Solar energy is now much more accessible and affordable in Montgomery County, Virginia, thanks to Solarize Montgomery. Launched on Earth Day by a partnership formed by Community Housing Partners, Montgomery County, the Town of Blacksburg, the Town of Christiansburg, the New River Valley Planning District Commission, and VA SUN, the program builds off of last year’s successful Solarize Blacksburg program. Since April, 90 Montgomery county residents have signed up for the long-awaited program.
Abingdon’s Solarize program is kicking off on June 9. Meanwhile, Solarize Harrisonburg is soon to close, but sign up numbers there have exceeded expectations. A huge credit goes to all the program organizers who helped their neighbors achieve savings that could spur solar commitments house by house, while also supporting local renewable energy businesses.
New Clean Power Industry census, and efficiency goals fast-tracked
The Virginia Energy Efficiency Council will soon announce the full results of a recently-completed statewide industry census that takes stock of all the employers and employees in the clean energy sector. After extensive surveying and research, the council found that more than 13,000 jobs in Virginia are currently associated with energy efficiency, and more detailed census information will be posted soon on the organization’s website.
In a presentation given in Virginia, a representative of the American Council on an Energy Efficient Economy shared that the Clean Power Plan can be implemented in Virginia in a way that creates at least 54,000 jobs in renewable energy and energy efficiency. Gov. Terry McAuliffe has recently taken steps to accelerate our state’s efficiency progress, forming an Executive Committee on Energy Efficiency to harness expertise and strategize for solutions to reduce consumption in the private sector while moving up by two years Virginia’s energy savings goal of 10 percent by 2020. With leadership from the McAuliffe administration and energy providers across the state, that goal is within reach.]]>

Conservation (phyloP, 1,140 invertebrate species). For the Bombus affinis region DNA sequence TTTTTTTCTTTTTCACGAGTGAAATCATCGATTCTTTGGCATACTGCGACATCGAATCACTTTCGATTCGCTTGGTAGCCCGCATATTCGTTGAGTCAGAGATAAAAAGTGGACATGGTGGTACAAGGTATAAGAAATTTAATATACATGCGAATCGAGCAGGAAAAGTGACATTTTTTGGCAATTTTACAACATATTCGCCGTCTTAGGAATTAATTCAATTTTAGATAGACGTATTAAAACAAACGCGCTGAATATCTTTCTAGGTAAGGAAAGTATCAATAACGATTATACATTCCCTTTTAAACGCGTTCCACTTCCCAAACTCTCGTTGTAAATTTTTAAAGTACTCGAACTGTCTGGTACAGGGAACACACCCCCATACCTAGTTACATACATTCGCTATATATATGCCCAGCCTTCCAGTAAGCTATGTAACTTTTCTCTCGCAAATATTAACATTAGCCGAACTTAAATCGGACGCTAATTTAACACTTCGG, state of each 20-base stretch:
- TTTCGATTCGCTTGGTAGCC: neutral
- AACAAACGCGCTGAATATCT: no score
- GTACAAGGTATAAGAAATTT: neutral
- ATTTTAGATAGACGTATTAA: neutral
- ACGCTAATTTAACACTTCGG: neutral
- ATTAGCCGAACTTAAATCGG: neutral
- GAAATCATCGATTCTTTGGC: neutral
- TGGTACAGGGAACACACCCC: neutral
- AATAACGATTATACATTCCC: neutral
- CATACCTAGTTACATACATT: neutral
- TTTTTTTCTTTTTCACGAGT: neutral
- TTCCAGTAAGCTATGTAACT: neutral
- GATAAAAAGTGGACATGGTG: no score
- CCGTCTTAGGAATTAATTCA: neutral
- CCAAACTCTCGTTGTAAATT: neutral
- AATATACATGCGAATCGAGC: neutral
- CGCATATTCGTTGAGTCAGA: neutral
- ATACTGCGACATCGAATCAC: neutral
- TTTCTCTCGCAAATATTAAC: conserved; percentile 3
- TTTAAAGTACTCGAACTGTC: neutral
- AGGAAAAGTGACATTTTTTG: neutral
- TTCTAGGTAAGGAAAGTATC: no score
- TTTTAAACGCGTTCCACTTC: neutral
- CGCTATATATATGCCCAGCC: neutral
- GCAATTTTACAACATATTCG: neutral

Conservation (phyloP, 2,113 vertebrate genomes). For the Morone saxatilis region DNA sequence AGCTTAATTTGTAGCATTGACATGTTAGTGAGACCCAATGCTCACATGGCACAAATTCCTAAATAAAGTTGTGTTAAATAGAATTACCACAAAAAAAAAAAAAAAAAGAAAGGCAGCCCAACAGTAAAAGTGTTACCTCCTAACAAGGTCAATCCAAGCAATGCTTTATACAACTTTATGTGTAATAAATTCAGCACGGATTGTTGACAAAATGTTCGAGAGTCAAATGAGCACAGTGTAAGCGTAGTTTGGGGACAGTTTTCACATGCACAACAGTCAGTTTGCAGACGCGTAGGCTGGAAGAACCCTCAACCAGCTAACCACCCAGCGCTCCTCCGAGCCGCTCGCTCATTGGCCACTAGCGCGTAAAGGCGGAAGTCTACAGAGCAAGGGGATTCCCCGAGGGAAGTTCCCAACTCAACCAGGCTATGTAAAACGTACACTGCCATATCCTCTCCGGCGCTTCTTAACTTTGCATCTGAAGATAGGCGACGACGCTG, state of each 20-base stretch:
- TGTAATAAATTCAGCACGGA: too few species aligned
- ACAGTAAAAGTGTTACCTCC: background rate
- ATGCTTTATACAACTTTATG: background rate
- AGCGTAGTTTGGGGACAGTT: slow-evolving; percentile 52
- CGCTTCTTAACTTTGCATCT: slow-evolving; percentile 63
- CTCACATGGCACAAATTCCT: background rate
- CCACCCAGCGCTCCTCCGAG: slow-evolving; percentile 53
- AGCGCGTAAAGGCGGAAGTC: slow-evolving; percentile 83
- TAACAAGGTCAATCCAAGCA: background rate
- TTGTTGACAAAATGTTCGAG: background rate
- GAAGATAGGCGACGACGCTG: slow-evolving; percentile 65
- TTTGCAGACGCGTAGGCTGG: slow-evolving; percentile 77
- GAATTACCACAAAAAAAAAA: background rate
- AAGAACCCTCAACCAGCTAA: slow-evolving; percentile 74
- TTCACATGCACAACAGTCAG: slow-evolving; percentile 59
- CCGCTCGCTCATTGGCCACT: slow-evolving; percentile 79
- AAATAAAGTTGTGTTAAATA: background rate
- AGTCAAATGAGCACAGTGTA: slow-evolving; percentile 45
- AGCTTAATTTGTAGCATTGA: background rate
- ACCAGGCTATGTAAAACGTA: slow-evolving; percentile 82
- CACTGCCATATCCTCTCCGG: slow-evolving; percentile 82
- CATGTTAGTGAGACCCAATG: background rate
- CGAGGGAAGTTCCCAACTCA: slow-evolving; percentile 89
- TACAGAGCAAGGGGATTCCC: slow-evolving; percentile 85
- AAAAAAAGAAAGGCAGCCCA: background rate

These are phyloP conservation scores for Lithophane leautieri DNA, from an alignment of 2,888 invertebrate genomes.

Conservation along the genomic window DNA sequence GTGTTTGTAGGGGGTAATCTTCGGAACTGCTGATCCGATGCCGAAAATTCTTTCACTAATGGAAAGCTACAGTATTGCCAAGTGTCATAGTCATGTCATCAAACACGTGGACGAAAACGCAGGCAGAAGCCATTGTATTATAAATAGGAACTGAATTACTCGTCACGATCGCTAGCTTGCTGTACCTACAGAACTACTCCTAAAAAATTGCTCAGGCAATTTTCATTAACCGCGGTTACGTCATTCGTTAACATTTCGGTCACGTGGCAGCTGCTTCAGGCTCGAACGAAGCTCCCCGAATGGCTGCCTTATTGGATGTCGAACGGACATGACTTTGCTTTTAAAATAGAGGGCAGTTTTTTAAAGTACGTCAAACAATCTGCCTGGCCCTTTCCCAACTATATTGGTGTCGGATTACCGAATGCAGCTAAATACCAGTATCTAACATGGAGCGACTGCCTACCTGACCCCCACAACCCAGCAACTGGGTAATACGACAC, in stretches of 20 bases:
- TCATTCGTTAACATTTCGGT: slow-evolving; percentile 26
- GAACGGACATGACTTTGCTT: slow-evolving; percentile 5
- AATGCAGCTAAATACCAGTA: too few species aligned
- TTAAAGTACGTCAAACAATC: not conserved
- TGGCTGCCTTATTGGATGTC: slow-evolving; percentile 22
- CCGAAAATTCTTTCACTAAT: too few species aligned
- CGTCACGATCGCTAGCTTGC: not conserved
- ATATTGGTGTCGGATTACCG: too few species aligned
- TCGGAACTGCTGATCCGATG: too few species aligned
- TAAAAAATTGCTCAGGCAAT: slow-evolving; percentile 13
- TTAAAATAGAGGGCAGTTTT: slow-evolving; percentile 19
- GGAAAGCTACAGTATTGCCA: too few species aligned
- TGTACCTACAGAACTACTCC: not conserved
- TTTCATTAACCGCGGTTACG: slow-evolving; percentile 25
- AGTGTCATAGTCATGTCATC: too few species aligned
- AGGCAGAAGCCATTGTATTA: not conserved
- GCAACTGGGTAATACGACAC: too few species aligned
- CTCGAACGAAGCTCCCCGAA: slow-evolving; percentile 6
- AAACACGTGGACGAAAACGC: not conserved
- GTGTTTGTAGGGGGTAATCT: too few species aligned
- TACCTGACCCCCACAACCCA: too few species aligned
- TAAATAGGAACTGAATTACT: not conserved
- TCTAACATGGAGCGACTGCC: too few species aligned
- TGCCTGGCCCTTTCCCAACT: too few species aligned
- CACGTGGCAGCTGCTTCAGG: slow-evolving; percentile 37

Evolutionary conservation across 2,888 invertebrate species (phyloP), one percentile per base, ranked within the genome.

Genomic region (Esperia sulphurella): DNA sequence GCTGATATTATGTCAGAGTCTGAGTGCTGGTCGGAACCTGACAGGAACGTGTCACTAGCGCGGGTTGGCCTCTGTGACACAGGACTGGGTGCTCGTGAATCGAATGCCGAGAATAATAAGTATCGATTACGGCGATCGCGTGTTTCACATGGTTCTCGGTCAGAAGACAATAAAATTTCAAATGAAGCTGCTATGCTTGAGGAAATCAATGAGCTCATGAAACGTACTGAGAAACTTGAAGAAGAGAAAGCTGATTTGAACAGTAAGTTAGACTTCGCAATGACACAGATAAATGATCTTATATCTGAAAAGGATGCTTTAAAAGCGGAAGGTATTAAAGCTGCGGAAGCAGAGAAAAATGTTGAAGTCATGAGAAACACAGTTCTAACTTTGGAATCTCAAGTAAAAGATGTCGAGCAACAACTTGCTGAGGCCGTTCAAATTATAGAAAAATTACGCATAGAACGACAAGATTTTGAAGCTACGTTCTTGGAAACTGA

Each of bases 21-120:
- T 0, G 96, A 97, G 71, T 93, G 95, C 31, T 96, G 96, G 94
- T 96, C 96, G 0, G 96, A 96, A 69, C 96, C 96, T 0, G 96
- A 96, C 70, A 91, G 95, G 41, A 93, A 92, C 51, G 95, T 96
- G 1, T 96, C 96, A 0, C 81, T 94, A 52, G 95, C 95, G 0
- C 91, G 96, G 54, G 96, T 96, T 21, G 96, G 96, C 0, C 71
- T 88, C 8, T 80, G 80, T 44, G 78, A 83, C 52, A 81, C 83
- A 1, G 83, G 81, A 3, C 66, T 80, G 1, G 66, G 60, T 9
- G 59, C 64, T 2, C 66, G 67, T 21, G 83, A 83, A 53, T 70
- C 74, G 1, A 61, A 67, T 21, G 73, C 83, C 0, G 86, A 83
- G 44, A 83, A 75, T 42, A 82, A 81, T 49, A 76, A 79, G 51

I remembering hearing about the SOAR Initiative when it was first announced in 2013.
Like a lot of people working for a better Appalachia, I was excited to hear that the question of “what comes next?” was finally receiving some high-level attention.
Last week’s summit was the first time I had connected directly with the initiative and I had high hopes. Although SOAR focuses specifically on enhancing economic opportunities in eastern Kentucky, I was counting on bringing back ideas and inspiration that could be applied to Appalachian Voices’ economic development work in far southwest Virginia.
The event was well attended — an estimated 1,300 people showed up. But, even with so many who care deeply about transitioning the eastern Kentucky economy gathering in one place, there was disappointingly little time or space created for discussion amongst the people who are doing the lion’s share of the on-the-ground work in Appalachian communities. There was a lot of “talking at” and not nearly enough “talking with.”
MACED’s Ivy Brashear had a similar reaction and shared her thoughts in an eloquent post titled “SOAR still important, but second summit falls short of expectations.”